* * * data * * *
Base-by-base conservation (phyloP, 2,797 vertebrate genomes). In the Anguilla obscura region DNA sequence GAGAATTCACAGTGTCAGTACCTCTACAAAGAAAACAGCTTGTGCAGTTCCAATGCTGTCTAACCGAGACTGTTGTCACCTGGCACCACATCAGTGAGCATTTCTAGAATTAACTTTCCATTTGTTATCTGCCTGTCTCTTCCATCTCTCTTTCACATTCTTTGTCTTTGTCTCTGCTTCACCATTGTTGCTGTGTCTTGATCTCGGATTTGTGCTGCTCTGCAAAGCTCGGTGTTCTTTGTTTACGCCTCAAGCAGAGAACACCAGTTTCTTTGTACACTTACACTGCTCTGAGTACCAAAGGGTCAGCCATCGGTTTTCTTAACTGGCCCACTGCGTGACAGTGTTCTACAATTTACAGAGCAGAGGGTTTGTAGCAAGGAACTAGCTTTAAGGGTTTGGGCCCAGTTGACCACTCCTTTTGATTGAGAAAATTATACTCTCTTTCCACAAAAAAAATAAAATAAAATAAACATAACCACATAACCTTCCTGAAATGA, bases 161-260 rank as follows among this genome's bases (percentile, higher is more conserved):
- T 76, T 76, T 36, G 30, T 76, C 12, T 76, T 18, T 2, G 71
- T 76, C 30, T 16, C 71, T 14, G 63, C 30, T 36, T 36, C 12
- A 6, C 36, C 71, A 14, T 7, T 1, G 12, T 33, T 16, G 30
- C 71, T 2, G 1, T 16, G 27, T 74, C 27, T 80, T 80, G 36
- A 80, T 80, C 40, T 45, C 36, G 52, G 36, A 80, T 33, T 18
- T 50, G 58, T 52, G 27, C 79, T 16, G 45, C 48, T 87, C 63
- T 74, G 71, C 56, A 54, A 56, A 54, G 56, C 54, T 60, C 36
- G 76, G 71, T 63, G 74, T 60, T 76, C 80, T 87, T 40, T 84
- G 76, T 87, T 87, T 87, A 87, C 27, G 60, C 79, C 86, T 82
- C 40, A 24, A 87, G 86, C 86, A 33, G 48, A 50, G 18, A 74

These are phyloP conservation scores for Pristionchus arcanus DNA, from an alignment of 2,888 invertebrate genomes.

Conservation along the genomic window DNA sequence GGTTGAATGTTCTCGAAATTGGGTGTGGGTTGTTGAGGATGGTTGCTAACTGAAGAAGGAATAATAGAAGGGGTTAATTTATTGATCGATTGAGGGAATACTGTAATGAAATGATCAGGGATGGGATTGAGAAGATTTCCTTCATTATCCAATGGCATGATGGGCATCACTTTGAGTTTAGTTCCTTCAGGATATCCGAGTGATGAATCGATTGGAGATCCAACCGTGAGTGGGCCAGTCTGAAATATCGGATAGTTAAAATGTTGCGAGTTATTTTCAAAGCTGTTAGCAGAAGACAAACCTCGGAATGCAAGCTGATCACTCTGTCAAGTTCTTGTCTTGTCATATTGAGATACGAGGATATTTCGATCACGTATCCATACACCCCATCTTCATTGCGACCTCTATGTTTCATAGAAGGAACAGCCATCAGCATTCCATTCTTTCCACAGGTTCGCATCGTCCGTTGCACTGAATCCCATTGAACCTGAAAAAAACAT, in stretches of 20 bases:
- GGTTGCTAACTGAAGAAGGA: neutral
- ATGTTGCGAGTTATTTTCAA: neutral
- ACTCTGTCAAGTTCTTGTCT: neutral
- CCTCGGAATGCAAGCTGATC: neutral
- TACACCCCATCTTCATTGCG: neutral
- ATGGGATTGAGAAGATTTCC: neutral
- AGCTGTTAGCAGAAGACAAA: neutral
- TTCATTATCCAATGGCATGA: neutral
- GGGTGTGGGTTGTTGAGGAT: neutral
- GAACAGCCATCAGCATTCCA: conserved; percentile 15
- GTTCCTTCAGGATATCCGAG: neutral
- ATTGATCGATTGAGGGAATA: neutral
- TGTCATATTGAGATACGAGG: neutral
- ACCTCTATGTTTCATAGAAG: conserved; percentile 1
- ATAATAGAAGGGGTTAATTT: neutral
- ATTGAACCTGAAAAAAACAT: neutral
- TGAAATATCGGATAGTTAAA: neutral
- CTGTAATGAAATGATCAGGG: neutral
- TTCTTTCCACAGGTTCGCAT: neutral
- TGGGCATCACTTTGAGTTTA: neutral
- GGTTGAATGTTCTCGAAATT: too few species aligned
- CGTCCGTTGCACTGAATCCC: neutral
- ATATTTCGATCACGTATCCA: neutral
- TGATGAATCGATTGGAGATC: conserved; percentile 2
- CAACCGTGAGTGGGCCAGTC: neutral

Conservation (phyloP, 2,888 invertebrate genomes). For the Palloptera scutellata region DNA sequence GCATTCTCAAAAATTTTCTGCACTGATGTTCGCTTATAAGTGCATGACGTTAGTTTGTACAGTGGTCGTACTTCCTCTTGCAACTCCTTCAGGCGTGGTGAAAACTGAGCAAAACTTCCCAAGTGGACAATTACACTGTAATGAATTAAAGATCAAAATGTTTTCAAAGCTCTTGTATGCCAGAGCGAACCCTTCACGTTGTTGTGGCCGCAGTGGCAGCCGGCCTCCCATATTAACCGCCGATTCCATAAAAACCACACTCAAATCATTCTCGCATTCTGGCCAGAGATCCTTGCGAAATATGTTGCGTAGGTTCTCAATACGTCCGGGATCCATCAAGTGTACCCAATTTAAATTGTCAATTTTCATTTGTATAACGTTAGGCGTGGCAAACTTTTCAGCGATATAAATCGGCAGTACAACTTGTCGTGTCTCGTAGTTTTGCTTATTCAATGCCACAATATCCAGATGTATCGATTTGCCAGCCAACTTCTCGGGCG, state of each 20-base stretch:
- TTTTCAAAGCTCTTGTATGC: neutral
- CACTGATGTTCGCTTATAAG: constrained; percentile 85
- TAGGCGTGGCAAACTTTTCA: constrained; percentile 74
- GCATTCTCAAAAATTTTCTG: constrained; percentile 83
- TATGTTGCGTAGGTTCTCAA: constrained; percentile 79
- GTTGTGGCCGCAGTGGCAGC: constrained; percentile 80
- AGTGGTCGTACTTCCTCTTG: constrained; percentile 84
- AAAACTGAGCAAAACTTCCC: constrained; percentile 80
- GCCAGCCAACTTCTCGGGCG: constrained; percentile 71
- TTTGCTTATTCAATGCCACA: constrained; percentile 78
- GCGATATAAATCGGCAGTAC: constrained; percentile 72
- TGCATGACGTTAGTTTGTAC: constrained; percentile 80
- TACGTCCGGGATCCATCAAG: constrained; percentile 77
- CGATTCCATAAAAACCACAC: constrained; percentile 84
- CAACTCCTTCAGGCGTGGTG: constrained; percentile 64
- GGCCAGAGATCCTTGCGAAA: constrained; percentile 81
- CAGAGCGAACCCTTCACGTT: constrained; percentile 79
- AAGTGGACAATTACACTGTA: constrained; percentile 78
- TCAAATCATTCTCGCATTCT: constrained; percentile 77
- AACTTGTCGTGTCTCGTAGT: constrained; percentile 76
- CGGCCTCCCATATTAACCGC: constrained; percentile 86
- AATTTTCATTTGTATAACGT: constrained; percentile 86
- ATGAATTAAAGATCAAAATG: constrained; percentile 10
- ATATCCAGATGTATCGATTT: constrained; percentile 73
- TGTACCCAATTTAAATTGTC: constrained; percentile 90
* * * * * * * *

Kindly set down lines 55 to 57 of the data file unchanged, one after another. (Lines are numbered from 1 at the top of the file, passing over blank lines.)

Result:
- GGCCAGAGATCCTTGCGAAA: constrained; percentile 81
- CAGAGCGAACCCTTCACGTT: constrained; percentile 79
- AAGTGGACAATTACACTGTA: constrained; percentile 78